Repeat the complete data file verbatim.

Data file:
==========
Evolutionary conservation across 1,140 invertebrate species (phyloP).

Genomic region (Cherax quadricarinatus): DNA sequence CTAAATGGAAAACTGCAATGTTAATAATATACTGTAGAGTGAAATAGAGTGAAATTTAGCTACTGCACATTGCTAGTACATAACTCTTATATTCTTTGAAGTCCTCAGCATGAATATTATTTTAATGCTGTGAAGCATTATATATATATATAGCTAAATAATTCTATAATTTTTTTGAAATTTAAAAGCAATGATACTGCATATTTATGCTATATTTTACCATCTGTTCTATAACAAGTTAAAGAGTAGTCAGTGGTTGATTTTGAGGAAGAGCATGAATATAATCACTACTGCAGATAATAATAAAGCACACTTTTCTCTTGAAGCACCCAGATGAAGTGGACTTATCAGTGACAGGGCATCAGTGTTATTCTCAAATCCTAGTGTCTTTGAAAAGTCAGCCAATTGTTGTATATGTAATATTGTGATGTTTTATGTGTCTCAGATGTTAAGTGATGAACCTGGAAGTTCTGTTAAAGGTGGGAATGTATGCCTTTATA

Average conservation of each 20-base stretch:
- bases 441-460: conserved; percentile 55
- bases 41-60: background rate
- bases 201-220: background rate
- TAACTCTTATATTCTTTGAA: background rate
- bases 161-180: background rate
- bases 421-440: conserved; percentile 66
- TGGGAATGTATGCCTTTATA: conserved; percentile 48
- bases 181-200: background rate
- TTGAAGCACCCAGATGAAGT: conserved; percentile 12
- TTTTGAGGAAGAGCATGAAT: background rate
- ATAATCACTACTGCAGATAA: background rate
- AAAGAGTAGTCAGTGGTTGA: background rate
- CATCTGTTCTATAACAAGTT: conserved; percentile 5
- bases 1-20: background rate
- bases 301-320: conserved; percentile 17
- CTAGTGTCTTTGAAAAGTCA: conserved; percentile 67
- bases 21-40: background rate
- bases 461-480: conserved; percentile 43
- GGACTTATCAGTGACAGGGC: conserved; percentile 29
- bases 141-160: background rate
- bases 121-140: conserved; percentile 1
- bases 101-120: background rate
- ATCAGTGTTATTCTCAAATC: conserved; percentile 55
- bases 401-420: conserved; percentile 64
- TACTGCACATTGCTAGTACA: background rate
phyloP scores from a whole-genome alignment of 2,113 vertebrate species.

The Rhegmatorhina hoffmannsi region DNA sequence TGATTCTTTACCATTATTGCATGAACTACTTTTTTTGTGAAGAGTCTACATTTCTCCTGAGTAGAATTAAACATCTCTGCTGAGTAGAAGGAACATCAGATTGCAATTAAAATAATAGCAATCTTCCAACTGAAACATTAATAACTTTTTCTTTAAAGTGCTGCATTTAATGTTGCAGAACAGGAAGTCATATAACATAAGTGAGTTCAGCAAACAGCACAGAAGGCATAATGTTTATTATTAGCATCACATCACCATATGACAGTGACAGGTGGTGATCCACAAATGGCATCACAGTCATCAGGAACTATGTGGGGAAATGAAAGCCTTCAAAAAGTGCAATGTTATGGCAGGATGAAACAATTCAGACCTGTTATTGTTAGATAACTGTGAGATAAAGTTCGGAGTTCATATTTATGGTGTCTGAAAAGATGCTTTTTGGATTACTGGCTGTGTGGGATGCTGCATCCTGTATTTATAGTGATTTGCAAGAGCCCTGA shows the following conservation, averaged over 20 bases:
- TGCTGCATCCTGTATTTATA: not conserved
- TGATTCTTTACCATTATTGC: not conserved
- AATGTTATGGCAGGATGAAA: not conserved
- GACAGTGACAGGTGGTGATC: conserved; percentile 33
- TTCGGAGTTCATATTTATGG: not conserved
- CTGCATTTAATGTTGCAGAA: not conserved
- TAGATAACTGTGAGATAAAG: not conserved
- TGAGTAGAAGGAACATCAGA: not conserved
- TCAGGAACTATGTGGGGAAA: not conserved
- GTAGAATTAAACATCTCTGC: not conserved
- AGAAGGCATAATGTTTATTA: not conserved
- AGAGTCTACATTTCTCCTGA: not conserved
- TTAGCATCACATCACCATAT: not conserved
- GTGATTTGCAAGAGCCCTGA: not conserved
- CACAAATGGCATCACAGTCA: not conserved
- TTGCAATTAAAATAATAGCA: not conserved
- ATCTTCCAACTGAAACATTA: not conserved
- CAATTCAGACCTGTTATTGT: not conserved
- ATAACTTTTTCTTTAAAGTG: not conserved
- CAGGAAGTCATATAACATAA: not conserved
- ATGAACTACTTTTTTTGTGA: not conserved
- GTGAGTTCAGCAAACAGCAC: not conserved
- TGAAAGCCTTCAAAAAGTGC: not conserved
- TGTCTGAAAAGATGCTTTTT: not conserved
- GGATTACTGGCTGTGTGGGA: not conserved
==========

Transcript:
Evolutionary conservation across 1,140 invertebrate species (phyloP).

Genomic region (Cherax quadricarinatus): DNA sequence CTAAATGGAAAACTGCAATGTTAATAATATACTGTAGAGTGAAATAGAGTGAAATTTAGCTACTGCACATTGCTAGTACATAACTCTTATATTCTTTGAAGTCCTCAGCATGAATATTATTTTAATGCTGTGAAGCATTATATATATATATAGCTAAATAATTCTATAATTTTTTTGAAATTTAAAAGCAATGATACTGCATATTTATGCTATATTTTACCATCTGTTCTATAACAAGTTAAAGAGTAGTCAGTGGTTGATTTTGAGGAAGAGCATGAATATAATCACTACTGCAGATAATAATAAAGCACACTTTTCTCTTGAAGCACCCAGATGAAGTGGACTTATCAGTGACAGGGCATCAGTGTTATTCTCAAATCCTAGTGTCTTTGAAAAGTCAGCCAATTGTTGTATATGTAATATTGTGATGTTTTATGTGTCTCAGATGTTAAGTGATGAACCTGGAAGTTCTGTTAAAGGTGGGAATGTATGCCTTTATA

Average conservation of each 20-base stretch:
- bases 441-460: conserved; percentile 55
- bases 41-60: background rate
- bases 201-220: background rate
- TAACTCTTATATTCTTTGAA: background rate
- bases 161-180: background rate
- bases 421-440: conserved; percentile 66
- TGGGAATGTATGCCTTTATA: conserved; percentile 48
- bases 181-200: background rate
- TTGAAGCACCCAGATGAAGT: conserved; percentile 12
- TTTTGAGGAAGAGCATGAAT: background rate
- ATAATCACTACTGCAGATAA: background rate
- AAAGAGTAGTCAGTGGTTGA: background rate
- CATCTGTTCTATAACAAGTT: conserved; percentile 5
- bases 1-20: background rate
- bases 301-320: conserved; percentile 17
- CTAGTGTCTTTGAAAAGTCA: conserved; percentile 67
- bases 21-40: background rate
- bases 461-480: conserved; percentile 43
- GGACTTATCAGTGACAGGGC: conserved; percentile 29
- bases 141-160: background rate
- bases 121-140: conserved; percentile 1
- bases 101-120: background rate
- ATCAGTGTTATTCTCAAATC: conserved; percentile 55
- bases 401-420: conserved; percentile 64
- TACTGCACATTGCTAGTACA: background rate
phyloP scores from a whole-genome alignment of 2,113 vertebrate species.

The Rhegmatorhina hoffmannsi region DNA sequence TGATTCTTTACCATTATTGCATGAACTACTTTTTTTGTGAAGAGTCTACATTTCTCCTGAGTAGAATTAAACATCTCTGCTGAGTAGAAGGAACATCAGATTGCAATTAAAATAATAGCAATCTTCCAACTGAAACATTAATAACTTTTTCTTTAAAGTGCTGCATTTAATGTTGCAGAACAGGAAGTCATATAACATAAGTGAGTTCAGCAAACAGCACAGAAGGCATAATGTTTATTATTAGCATCACATCACCATATGACAGTGACAGGTGGTGATCCACAAATGGCATCACAGTCATCAGGAACTATGTGGGGAAATGAAAGCCTTCAAAAAGTGCAATGTTATGGCAGGATGAAACAATTCAGACCTGTTATTGTTAGATAACTGTGAGATAAAGTTCGGAGTTCATATTTATGGTGTCTGAAAAGATGCTTTTTGGATTACTGGCTGTGTGGGATGCTGCATCCTGTATTTATAGTGATTTGCAAGAGCCCTGA shows the following conservation, averaged over 20 bases:
- TGCTGCATCCTGTATTTATA: not conserved
- TGATTCTTTACCATTATTGC: not conserved
- AATGTTATGGCAGGATGAAA: not conserved
- GACAGTGACAGGTGGTGATC: conserved; percentile 33
- TTCGGAGTTCATATTTATGG: not conserved
- CTGCATTTAATGTTGCAGAA: not conserved
- TAGATAACTGTGAGATAAAG: not conserved
- TGAGTAGAAGGAACATCAGA: not conserved
- TCAGGAACTATGTGGGGAAA: not conserved
- GTAGAATTAAACATCTCTGC: not conserved
- AGAAGGCATAATGTTTATTA: not conserved
- AGAGTCTACATTTCTCCTGA: not conserved
- TTAGCATCACATCACCATAT: not conserved
- GTGATTTGCAAGAGCCCTGA: not conserved
- CACAAATGGCATCACAGTCA: not conserved
- TTGCAATTAAAATAATAGCA: not conserved
- ATCTTCCAACTGAAACATTA: not conserved
- CAATTCAGACCTGTTATTGT: not conserved
- ATAACTTTTTCTTTAAAGTG: not conserved
- CAGGAAGTCATATAACATAA: not conserved
- ATGAACTACTTTTTTTGTGA: not conserved
- GTGAGTTCAGCAAACAGCAC: not conserved
- TGAAAGCCTTCAAAAAGTGC: not conserved
- TGTCTGAAAAGATGCTTTTT: not conserved
- GGATTACTGGCTGTGTGGGA: not conserved